So in this particular case, the person basically cut her payment if half — from $1,500 to $750, if you round the numbers — and dropped the interest rate by a third, from 11.5% to 4% for 24 months. Now that person has the ability to pay on her other debt and afford the payments without getting into more debt.
Q: How do you know all of this?
JM: A lot of it’s experience. Having worked for the lenders and seen it from the inside, I’m familiar with all the regulations and how the loan servicers work, and I know how the different departments work and what the regulations are surrounding that… what rules can be bent and what rules can’t.
For example, I think the U.S. Department of Education states somewhere that you can only consolidate your loans once. That’s not necessarily true — I’ve consolidated federal loans up to three times. According to the book, it says you can’t do that, but you can. If you understand what those are, that’s a lot of power that you have — a lot of leverage.
Q: Can you give another example?
JM: I had a client who was in default on about $150,000 in federal student loan debt, and had already failed to do a loan rehabilitation agreement (You can make nine consecutive payments to bring your account back into good standing and rehabilitate the loan). And because the loan was in wage garnishment and there was Treasury offset… they wouldn’t let them do a consolidation, either — also due to the fact that they only had one Direct Consolidation Loan and a Perkins Loan. This person worked for a nonprofit, so if they could just get the rehabilitation, they could then get into the [Public Service Loan Forgiveness] program and pay half of what they would otherwise.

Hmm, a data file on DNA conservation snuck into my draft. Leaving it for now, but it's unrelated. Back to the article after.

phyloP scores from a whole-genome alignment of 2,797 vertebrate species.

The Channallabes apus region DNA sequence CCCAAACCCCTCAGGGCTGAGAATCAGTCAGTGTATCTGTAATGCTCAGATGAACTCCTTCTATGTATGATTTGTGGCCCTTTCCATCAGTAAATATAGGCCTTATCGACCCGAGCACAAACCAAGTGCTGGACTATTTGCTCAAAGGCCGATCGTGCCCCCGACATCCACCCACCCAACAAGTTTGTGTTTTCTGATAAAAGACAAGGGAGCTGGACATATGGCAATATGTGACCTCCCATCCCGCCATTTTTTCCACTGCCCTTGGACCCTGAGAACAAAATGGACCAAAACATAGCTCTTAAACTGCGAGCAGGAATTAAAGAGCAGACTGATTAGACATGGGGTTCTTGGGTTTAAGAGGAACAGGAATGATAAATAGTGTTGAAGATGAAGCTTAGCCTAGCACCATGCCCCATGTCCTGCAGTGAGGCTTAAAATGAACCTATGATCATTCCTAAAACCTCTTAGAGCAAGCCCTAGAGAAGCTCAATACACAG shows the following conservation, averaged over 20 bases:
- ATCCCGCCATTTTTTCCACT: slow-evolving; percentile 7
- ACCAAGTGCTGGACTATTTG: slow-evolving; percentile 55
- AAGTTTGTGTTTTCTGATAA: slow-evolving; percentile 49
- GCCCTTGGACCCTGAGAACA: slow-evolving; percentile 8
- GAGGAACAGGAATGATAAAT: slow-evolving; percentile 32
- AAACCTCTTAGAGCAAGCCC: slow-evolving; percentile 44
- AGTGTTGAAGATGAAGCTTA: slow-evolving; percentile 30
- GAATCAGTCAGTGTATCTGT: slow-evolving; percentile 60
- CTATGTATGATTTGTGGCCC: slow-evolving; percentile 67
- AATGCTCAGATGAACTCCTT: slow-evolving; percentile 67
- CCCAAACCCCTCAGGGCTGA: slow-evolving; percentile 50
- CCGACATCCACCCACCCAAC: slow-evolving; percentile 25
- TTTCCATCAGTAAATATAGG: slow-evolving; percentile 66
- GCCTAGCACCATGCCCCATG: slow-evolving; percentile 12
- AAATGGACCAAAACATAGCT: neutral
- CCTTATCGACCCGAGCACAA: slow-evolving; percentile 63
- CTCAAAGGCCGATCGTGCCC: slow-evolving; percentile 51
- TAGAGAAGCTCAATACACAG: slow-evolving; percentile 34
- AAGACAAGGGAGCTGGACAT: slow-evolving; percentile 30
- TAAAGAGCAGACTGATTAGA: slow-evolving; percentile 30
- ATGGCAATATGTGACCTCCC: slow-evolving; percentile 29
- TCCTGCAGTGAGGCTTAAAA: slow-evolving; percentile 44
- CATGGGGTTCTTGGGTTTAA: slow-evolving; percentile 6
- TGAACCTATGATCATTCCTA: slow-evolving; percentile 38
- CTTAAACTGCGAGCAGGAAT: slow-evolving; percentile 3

I was able to consolidate a Direct Consolidation Loan with a Perkins Loan in a default consolidation and completely rehabilitate the loan, bring it back to good standing and put them in the PSLF program, which they’re in now. So instead of having to have their taxes taken every year and be in collections and have to pay the collector thousands of dollars a month just to pay off the loan, they’re now making a $250 payment in PSLF and on pace for a total out-of-pocket cost of probably a third of what it would have been otherwise. I literally made a $100,000 difference for that client, and that’s not unusual.
I literally made a $100,000 difference for that client, and that’s not unusual.
Q: Can you describe the strategy you recommend for older clients who still have student loan debt?
JM: [Student loans] cancel upon death, which is important to know. If you’re already in your 50s or 60s, then you can combine a number of programs — stack them on top of each other, as I would say — in a way that will basically push your loan payment off … so that the loan outlives you and you’re only stuck with the amount you paid in monthly payments along the way.